Arguably the most fundamental function of any state is the administration of justice. It is when a government fails to deliver justice that it loses its legitimacy, and either becomes tyrannical or starts to disintegrate into anarchy. This is what makes the study of legal systems so essential to the understanding and assessment of the legitimacy and efficacy of any government. The legal system in the Kingdom of Jerusalem is no exception.
Fundamental to an effective system of justice is that the participants accept and recognize the legitimacy of the legal authorities. This is notoriously difficult when the administrators of justice speak a different language, have a different faith, or follow different legal traditions from the subjects of the legal system. As a result, the imposition of law by an invading force is inherently challenging, and wise conquerors have generally been cautious about replacing local law and custom with their own system.
The Kingdom of Jerusalem faced a particularly daunting challenge, because from its inception the Kingdom of Jerusalem was a multi-ethnic, multi-lingual and religiously diverse state. Quite aside from the new comers from Western Europe, the native population of the Holy Land was already polyglot and non-homogeneous when the men of the First Crusade arrived. There were, for example, still Jews living in the Holy Land, although their numbers were comparatively small, a large portion of the native population had converted to Islam at some point in the more than four hundred years since the first Arab invasion. However, often forgotten by modern commentators, the majority of the population was composed of Orthodox Christians. These, in turn were composed not only of Syrian Orthodox Christians (both Maronite and Jacobite), but also Greek, Armenian, Coptic and even Ethiopian Orthodox communities.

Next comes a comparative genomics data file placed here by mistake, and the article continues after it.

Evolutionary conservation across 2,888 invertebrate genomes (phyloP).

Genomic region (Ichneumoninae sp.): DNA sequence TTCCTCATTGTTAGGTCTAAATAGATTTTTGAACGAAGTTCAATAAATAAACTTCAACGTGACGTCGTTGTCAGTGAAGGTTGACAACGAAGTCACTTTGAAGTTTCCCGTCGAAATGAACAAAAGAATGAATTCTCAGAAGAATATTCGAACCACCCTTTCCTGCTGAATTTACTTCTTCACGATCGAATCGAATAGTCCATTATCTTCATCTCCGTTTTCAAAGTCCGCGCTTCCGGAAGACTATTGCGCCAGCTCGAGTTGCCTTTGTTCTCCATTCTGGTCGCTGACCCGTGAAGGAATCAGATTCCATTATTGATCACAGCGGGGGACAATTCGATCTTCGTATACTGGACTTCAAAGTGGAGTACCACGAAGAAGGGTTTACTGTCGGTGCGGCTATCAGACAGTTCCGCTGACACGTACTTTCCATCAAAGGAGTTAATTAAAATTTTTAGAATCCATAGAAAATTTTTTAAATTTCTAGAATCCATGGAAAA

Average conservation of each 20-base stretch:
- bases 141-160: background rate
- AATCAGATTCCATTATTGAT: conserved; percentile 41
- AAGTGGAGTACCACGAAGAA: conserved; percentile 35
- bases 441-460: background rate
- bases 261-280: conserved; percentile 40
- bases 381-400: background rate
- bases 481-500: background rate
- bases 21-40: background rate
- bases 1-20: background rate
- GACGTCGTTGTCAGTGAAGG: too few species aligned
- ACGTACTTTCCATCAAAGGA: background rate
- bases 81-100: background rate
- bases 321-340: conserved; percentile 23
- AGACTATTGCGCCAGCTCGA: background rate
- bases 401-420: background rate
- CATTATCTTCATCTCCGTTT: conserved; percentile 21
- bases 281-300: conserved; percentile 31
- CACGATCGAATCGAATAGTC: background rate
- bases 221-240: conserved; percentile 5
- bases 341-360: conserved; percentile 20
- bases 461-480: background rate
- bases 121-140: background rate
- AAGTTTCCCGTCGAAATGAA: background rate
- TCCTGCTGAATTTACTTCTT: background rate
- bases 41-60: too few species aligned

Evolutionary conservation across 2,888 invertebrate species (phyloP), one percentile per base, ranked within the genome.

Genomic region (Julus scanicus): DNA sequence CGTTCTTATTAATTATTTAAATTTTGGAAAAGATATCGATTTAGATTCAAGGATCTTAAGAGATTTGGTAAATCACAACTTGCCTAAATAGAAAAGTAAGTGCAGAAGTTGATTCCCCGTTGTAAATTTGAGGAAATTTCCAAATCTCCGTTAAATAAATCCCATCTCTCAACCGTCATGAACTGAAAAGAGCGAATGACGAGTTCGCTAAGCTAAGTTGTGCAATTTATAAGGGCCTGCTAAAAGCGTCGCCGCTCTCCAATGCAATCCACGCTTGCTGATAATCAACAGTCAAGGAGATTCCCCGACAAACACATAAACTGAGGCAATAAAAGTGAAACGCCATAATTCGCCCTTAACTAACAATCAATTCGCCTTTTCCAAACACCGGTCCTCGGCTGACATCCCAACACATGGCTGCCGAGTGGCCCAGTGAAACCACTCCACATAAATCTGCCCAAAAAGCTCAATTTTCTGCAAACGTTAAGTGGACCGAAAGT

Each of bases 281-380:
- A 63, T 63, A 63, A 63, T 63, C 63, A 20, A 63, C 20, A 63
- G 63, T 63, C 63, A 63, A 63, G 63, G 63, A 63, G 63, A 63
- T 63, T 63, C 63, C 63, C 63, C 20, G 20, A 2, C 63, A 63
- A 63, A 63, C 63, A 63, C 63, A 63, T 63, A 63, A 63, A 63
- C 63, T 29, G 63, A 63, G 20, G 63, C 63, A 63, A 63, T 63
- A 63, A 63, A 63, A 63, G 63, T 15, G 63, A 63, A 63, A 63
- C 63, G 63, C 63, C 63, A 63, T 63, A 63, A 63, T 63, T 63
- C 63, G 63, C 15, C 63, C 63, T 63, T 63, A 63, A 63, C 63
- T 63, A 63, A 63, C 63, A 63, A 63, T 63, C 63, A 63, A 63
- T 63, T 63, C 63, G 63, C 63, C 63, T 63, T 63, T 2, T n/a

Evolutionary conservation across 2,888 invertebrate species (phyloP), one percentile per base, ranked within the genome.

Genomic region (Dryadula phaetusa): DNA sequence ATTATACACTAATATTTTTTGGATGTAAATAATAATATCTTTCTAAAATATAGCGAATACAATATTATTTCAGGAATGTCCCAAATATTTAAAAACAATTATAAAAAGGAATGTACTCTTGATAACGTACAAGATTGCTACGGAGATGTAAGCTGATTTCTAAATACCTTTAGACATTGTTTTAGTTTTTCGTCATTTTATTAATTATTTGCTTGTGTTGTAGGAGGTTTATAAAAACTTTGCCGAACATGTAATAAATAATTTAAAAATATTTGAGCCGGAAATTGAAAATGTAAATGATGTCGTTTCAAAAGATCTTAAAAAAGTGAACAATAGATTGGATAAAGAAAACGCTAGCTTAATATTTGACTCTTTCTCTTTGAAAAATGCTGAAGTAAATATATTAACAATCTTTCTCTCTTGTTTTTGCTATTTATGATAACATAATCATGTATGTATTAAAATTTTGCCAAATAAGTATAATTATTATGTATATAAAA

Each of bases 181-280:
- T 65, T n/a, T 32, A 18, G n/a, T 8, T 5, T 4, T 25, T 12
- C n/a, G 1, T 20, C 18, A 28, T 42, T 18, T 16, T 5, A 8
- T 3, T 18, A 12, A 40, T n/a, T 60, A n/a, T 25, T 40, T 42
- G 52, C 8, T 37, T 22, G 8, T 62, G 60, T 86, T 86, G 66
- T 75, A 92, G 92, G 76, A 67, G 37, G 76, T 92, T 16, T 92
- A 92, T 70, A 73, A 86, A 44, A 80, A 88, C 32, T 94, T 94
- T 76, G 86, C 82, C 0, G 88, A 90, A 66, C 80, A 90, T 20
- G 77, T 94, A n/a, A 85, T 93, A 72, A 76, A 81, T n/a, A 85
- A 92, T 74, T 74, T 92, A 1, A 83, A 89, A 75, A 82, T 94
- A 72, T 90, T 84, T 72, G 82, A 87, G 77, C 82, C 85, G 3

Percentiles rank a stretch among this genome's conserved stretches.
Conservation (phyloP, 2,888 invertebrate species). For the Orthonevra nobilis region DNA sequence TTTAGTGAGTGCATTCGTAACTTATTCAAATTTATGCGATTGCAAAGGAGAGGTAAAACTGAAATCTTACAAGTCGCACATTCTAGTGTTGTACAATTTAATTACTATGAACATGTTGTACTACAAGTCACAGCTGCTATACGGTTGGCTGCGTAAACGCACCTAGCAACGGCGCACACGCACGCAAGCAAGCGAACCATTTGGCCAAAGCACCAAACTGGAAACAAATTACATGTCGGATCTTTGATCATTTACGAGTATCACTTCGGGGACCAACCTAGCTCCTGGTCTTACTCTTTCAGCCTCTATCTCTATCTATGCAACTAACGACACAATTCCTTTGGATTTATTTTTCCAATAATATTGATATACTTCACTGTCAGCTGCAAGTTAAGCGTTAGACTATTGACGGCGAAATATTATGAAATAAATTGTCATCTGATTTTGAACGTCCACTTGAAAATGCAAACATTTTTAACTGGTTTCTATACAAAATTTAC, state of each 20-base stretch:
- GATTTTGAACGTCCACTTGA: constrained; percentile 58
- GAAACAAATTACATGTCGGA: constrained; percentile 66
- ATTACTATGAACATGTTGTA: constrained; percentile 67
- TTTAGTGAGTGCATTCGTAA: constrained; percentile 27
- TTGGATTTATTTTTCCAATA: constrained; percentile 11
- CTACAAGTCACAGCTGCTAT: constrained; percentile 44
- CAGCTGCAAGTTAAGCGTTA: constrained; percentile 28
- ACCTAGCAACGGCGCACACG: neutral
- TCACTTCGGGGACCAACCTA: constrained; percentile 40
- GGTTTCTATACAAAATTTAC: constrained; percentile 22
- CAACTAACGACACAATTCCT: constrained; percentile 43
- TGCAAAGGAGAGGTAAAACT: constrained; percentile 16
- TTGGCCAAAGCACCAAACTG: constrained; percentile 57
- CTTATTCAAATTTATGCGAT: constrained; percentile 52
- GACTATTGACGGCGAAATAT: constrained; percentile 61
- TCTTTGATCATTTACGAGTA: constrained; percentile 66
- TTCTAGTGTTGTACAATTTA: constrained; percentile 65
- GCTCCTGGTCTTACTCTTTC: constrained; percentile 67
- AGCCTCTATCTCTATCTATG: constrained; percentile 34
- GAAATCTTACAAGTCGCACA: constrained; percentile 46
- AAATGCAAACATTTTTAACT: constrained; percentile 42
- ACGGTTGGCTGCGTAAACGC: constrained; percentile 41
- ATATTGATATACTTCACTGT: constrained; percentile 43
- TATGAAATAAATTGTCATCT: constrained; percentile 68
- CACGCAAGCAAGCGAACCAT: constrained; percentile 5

The rulers of the crusader states responded intelligently to the challenge confronting them by allowing a network of partially over-lapping local courts (in the vernacular) to continue, while adding two additional courts for the newcomers, the High Court (see separate entry) and the Low Court. They then followed the overriding principle of judgement by one’s peers, supplemented by two corollary principles: that in disputes between individuals from different strata of society, the case should be tried before the peers of the weaker (lower) person, and in cases between individuals from different ethnic groups of the same strata, the case should be brought before the peers of the defendant.
The practical outcome of this theoretical approach is that in all matters of family and religious law, the residents of the crusader states sought resolution from the religious authorities of their respective religion whether Islam, Judaism, one of the many forms of Orthodoxy, or before Latin Christian (Catholic) ecclesiastical courts. In rural areas, furthermore, civil and criminal cases not involving a Frank were tried before local/native judges in accordance with the laws and customs predating the First Crusade.
In urban areas, however, the intermingling of peoples was too great to allow such a simple rule, and the Cour de la Fond evolved for the resolution of commercial cases and the Cour de la Chaine evolved for the resolution of maritime disputes. In each, a representative of the lord presided over the court as “bailli,” but did not rule on a case. Rather, the case was tried by six jurors drawn from the same class of the parties to the dispute. So, for example, in the Cour de la Chaine, the jurors had to be sailors or merchants. Of these, two were Franks and four natives, a ratio that clearly favored the Franks on a national scale, but may have roughly reflected the composition of urban populations because a large portion of new immigrants were city dwellers, and, correspondingly, a larger portion of the rural population was native.